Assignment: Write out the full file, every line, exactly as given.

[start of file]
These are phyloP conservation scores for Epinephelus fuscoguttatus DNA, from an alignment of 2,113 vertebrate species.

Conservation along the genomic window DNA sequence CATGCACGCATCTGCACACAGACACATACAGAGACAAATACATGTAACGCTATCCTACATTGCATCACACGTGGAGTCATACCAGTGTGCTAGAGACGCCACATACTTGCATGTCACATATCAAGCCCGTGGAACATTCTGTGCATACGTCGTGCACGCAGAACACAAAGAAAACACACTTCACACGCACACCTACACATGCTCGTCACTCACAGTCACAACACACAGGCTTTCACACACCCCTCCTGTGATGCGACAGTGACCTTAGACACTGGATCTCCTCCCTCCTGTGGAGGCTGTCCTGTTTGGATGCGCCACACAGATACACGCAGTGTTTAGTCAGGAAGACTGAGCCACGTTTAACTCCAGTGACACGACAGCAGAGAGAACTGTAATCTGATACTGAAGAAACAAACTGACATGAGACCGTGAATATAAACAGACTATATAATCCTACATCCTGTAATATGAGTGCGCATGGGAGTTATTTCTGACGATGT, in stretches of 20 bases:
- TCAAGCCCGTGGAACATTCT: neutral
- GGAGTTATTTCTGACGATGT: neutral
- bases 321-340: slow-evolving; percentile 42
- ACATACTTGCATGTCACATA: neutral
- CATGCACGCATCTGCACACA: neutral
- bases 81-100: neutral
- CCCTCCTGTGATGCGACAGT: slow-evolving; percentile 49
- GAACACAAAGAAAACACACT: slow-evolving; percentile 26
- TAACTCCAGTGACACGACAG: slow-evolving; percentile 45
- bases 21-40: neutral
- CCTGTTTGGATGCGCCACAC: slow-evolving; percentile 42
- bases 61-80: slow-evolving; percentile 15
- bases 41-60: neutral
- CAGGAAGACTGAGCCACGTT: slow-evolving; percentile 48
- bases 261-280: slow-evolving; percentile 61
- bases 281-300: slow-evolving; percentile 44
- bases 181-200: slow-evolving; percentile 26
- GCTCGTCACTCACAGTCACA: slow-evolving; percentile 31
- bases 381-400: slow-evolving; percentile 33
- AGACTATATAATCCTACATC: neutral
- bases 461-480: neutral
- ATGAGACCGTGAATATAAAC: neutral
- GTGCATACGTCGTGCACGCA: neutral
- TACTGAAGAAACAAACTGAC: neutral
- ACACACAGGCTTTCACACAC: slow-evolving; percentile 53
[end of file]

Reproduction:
These are phyloP conservation scores for Epinephelus fuscoguttatus DNA, from an alignment of 2,113 vertebrate species.

Conservation along the genomic window DNA sequence CATGCACGCATCTGCACACAGACACATACAGAGACAAATACATGTAACGCTATCCTACATTGCATCACACGTGGAGTCATACCAGTGTGCTAGAGACGCCACATACTTGCATGTCACATATCAAGCCCGTGGAACATTCTGTGCATACGTCGTGCACGCAGAACACAAAGAAAACACACTTCACACGCACACCTACACATGCTCGTCACTCACAGTCACAACACACAGGCTTTCACACACCCCTCCTGTGATGCGACAGTGACCTTAGACACTGGATCTCCTCCCTCCTGTGGAGGCTGTCCTGTTTGGATGCGCCACACAGATACACGCAGTGTTTAGTCAGGAAGACTGAGCCACGTTTAACTCCAGTGACACGACAGCAGAGAGAACTGTAATCTGATACTGAAGAAACAAACTGACATGAGACCGTGAATATAAACAGACTATATAATCCTACATCCTGTAATATGAGTGCGCATGGGAGTTATTTCTGACGATGT, in stretches of 20 bases:
- TCAAGCCCGTGGAACATTCT: neutral
- GGAGTTATTTCTGACGATGT: neutral
- bases 321-340: slow-evolving; percentile 42
- ACATACTTGCATGTCACATA: neutral
- CATGCACGCATCTGCACACA: neutral
- bases 81-100: neutral
- CCCTCCTGTGATGCGACAGT: slow-evolving; percentile 49
- GAACACAAAGAAAACACACT: slow-evolving; percentile 26
- TAACTCCAGTGACACGACAG: slow-evolving; percentile 45
- bases 21-40: neutral
- CCTGTTTGGATGCGCCACAC: slow-evolving; percentile 42
- bases 61-80: slow-evolving; percentile 15
- bases 41-60: neutral
- CAGGAAGACTGAGCCACGTT: slow-evolving; percentile 48
- bases 261-280: slow-evolving; percentile 61
- bases 281-300: slow-evolving; percentile 44
- bases 181-200: slow-evolving; percentile 26
- GCTCGTCACTCACAGTCACA: slow-evolving; percentile 31
- bases 381-400: slow-evolving; percentile 33
- AGACTATATAATCCTACATC: neutral
- bases 461-480: neutral
- ATGAGACCGTGAATATAAAC: neutral
- GTGCATACGTCGTGCACGCA: neutral
- TACTGAAGAAACAAACTGAC: neutral
- ACACACAGGCTTTCACACAC: slow-evolving; percentile 53